Call Center Scheduling Feature Article
January 09, 2014
Investing in Your Contact Center Agents is Investing in Your Customers
By Tracey E. Schelmetic, TMCnet Contributor
While most companies would agree – in theory – that since contact center agents are the most visible employees (to customers, anyway) in an organization, they are among the most important. They are your brand ambassadors, and they are often the “face” of the company as far as customers are concerned. So if this is true, then why do so many companies treat their contact center employees so poorly?
Call center work is often the topic of ridicule. Most people know, or imagine, that it’s poorly paid, that it involves listening to angry customers ranting for a lot of the day, that it’s repetitive and that the turnover is high. Of course it is…what kind of people enjoy getting yelled at by customers and managers all day for very little monetary reward?
The truth is that some people do enjoy contact center work. Helping people gives them job satisfaction, and they like the flexibility of call center work. If companies could cultivate this type of employee better and add more of them to the contact center ranks, it would a benefit to customers as well as the organization as a whole. Following this logic, anything companies can do to make it easier for contact center workers is an investment that will directly benefit the company.
While most companies aren’t in a position to significantly raise the pay in the contact center, there are things they can do to offer more respect to these important workers. (A recent Bloomberg BusinessWeek article refers to call center workers as “the Rodney Dangerfields of Corporate America,” since they “don’t get no respect.”) Providing them with the tools they need to succeed is a good place to start.
One of these tools is a novel way to train and motivate employees: gamification. Many companies are boosting employee engagement in the contact center by moving to “gamified” applications that allow employees to achieve personal and company goals through a more video-game oriented application that allows them to earn points or badges (or real rewards such as bonuses and gift cards, plus perks like first pick of shifts) and ascend through the levels of achievement, often competing with other employees.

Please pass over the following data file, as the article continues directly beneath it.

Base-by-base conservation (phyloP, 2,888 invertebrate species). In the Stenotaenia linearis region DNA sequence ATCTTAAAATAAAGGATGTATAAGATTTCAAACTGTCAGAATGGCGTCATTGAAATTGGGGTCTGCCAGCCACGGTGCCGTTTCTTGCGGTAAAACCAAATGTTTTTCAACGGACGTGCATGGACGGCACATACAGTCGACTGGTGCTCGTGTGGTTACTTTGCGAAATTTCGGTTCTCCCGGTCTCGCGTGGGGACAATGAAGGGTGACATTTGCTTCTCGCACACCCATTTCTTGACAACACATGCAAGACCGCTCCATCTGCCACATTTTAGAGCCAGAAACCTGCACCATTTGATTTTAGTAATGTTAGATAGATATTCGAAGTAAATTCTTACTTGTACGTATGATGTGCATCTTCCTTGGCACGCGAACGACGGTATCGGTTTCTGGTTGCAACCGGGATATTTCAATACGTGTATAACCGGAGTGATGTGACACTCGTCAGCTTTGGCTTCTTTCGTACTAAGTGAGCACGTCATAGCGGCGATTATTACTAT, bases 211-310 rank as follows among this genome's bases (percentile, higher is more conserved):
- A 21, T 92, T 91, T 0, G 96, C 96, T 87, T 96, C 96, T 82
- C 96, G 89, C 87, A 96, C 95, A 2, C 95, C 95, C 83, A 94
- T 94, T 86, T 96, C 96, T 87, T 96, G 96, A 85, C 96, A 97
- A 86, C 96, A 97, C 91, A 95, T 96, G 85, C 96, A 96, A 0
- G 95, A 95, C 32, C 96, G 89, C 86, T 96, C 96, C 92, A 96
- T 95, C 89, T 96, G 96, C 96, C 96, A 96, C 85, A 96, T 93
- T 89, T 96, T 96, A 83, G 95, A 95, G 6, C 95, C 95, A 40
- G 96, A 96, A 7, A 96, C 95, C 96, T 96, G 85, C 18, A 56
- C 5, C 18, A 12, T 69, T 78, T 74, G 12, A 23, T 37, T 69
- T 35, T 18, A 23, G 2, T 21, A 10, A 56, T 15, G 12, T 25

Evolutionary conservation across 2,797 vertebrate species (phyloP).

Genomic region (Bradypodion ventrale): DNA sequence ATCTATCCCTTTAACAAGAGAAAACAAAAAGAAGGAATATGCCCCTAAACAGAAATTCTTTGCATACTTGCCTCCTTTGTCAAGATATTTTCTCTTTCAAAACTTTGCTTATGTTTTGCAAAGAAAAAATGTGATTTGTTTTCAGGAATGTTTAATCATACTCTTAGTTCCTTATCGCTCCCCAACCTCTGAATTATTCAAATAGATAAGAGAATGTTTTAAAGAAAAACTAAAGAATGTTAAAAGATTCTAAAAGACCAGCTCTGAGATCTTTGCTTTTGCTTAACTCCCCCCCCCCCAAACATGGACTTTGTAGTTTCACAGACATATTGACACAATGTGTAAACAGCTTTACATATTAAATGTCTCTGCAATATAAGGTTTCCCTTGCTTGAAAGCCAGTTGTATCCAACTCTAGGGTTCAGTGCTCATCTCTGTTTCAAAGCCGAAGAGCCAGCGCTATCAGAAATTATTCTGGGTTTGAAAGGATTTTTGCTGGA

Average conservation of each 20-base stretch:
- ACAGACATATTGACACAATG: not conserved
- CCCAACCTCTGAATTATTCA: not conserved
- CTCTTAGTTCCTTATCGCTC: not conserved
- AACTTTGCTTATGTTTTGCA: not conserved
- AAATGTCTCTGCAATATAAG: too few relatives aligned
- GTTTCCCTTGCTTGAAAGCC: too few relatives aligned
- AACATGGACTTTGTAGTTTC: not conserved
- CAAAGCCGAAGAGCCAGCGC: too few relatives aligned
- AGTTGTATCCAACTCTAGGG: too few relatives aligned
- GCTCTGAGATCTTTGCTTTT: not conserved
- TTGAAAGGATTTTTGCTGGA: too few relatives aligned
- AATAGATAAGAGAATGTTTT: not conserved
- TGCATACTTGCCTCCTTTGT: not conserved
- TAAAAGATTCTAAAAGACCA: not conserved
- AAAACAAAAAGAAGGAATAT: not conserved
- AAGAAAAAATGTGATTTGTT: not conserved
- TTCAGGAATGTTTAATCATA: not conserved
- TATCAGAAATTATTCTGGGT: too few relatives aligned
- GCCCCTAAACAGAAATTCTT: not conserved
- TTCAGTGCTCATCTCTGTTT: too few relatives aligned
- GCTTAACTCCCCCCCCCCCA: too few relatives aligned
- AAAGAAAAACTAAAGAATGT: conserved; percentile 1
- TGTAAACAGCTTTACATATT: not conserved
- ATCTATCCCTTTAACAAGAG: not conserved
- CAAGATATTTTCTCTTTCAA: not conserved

And while gamification has been shown to work effectively, contact centers need to remember the basics, as well. Ensure that agent desktops are easy to use and can help reduce frustrating errors or repetition. Conduct performance evaluation regularly, using a fair process and an easy to understand reporting method. Make use of employees’ skills, and offer remedial training where employees require it, and offer agents some flexibility and power to solve problems on their own. Finally, prevent employees from becoming frazzled and stressed by building effective schedules that allow the pace of work to be reasonable.
At the core of contact center employee complaints about their jobs, you’re likely to find poor scheduling. This results in employees who are forced to miss breaks, take the last pick of vacation time on a regular basis, handle types of calls or contacts they do not have the skill for or who feel they get short-shrift on shift choices because of favoritism on the part of managers. An effective scheduling solution can build fairness and transparency into the scheduling process, an action that can go a long way toward keeping contact center agents more content in their jobs. Companies can then build on this solid scheduling procedure, adding perks and encouragement where it’s needed. The result, in the end, will be happier contact center agents and happier customers.
Edited by Stefania Viscusi